Saturday, April 30, 2011

Visiting Orthodox Pascha

Ever since I read Frederica Matthews Greene's account of the Orthodox Pascha (Easter) service, I've been intrigued. Earlier this year I visited my first Orthodox service in English, and since I rather like the church and it's close by, I talked Isaac into visiting with me for the Pascha service. He almost backed out last minute since the service starts at 11:30 pm on Saturday night before Easter, but in the end we went with Judah and our house-mate Steph.
I wanted to see Pascha because it's so unique. Holy week is filled with services and ancient liturgy and everything that we saw was a mystery to us and the chanting was soft enough that it was hard to make out the words in the packed church. It took my own research afterwards to understand what I'd see. I think I might have this right... but I may have some details confused.

So... on Friday an "epitaphion" or burial shroud that is (I think) either embroidered with the image of Christ and/or an icon of Christ is brought out and placed in "the grave". This whole set up is brought in a solemn burial procession around the church.  This is of course in a service filled with liturgy. I've been to "Dark Friday" service at a Lutheran church and it is powerful and moving, but I haven't been to the Orthodox Friday service. I've pulled photos from a local orthodox photographer's public flikr account - they are all linked directly to his account and you can see more by clicking on any of them. However, you can see the photos of the church we were at by looking at the slideshow here. My husband is actually in the background of one of the pictures.

Great & Holy Friday 2010

On Holy Saturday they meet, there are baptisms, liturgy, etc. There is an all-night vigil, which is what was ending when we walked in. A back corner of the church was littered with sleeping bags and children and mothers keeping the fray in check. I absolutely love that the whole family is involved in the celebration.

Shortly before Midnight, the Orthodox community (and some "adventurers" like us) pack out the church for the most important celebration of the whole year. Keep in mind that they've been fasting (essentially a vegan diet) for 40 days, and fasting with nothing to eat this whole day. The Church is darkened and a "Resurrection Nocturn" is chanted. It's all symbolic of that day of hopelessness, when Christ was in the grave and all was dark. When the Nocturn was finished, the church was silent and dark as we waited for midnight, when the priest came out from the alter with a lit candle symbolizing the light of the Risen Christ.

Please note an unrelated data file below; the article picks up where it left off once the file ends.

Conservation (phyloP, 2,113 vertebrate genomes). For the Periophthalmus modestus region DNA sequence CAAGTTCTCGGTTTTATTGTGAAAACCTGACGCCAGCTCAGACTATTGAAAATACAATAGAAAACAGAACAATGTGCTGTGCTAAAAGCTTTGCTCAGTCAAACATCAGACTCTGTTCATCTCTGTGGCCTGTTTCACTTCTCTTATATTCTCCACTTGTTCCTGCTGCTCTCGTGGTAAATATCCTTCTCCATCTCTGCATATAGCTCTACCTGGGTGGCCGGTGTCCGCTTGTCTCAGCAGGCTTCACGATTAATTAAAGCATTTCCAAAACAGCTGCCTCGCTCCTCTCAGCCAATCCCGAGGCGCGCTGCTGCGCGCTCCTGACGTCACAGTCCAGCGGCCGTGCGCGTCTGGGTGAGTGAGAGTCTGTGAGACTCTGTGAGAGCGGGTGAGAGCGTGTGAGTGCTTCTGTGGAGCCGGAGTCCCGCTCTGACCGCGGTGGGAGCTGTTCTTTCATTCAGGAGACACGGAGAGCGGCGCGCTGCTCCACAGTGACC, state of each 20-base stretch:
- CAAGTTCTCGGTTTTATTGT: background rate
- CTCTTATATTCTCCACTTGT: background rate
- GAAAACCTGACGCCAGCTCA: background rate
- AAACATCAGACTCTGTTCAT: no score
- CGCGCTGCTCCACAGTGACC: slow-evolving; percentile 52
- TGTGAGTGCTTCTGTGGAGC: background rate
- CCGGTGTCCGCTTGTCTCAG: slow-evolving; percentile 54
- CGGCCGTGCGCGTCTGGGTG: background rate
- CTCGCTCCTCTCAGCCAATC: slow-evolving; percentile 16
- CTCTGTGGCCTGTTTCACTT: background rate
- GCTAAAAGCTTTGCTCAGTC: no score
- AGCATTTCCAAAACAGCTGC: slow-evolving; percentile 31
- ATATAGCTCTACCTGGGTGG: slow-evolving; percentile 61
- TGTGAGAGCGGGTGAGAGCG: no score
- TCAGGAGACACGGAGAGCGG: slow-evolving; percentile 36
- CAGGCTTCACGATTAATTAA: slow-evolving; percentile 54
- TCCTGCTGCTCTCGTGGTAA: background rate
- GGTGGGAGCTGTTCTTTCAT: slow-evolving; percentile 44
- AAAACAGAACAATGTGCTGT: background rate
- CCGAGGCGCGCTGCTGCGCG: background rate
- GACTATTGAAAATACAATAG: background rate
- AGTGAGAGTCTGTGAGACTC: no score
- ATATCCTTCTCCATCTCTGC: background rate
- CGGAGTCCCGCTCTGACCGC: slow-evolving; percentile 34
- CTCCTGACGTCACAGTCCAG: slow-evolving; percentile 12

Pascha has begun.

That candle lights other candles until light fills the church, and the icon/burial thingy is brought in a procession of light with the entire congregation walking around the church three times, chanting as they go.  In our case it was crazy windy and all the candles were out by the time the procession ended.

They stop at the door and sing a triumphant Paschal hymn, of which we could make out the repeated, "Christ is risen from the dead, trampling down death by death, and upon those in the tombs bestowing life."

At that point we headed home because we had our own church to attend in a few hours and we have a little alarm clock who keeps us up on his schedule, and we didn't want to keep him out too long. However, the congregation re-entered the church and sang the Paschal Canon. This is a joyous celebration - the clergy's clothes are bright, the candles still lit, and the songs are celebratory. When the liturgy is finished they break fast and head to the Pascal Banquet. While we were there people were bringing in bags of food and setting them aside for the feast.


I was struck by many things. I wondered how many of the congregation were Russian, how many were converts, and how many attend only on Pascha. I wondered how in the world those Russian women wear three-inch heels and stand for hours!

And, as always, I wonder at both the beauty of the ancient liturgy and wonder how often it is ignored because it is so normal to the Orthodox. The liturgy that was being chanted while I was there was supposedly written by St. John of Damascus, who was born in 674 AD. This bit struck me:

He Who redeemed the Children from the furnace, and became man and suffered as mortal, and through suffering clothed mortality with the beauty of incorruption, is the only blessed and most glorious God of our fathers.
Christ is risen from the dead!
We celebrate the death of death, the annihilation of hell, the beginning of another eternal life. And in ecstasy we hymn the Cause, the only blessed and most glorious God of our fathers.
Christ is risen from the dead!

It's all completely different than my mega-church. That's why I love, it actually. I like experiencing both at once, they remind me of different things, but both preach the gospel and bring me to tears.


Nicholas said...

How wonderful! I experienced my first Orthodox Pascha this year, as well. I hope you will return for Pentecost Sunday.

BTW: The Liturgy was probably St. John Chrysostom's, not St. John of Damascus. It is a revised version of the Divine Liturgy of St. Basil, which is a revised version of the Greek version of the Divine Liturgy of St. James the brother of the Lord.

Kacie said...

Well, on Orthodox wiki it said that the liturgy that is sung just after reentering the church is St. John of Damascus, with the paschal troparion? Not sure where the troparion is from. It's all interwoven anyways, so I'm not sure which part is Chrysostom and what's from somewhere else!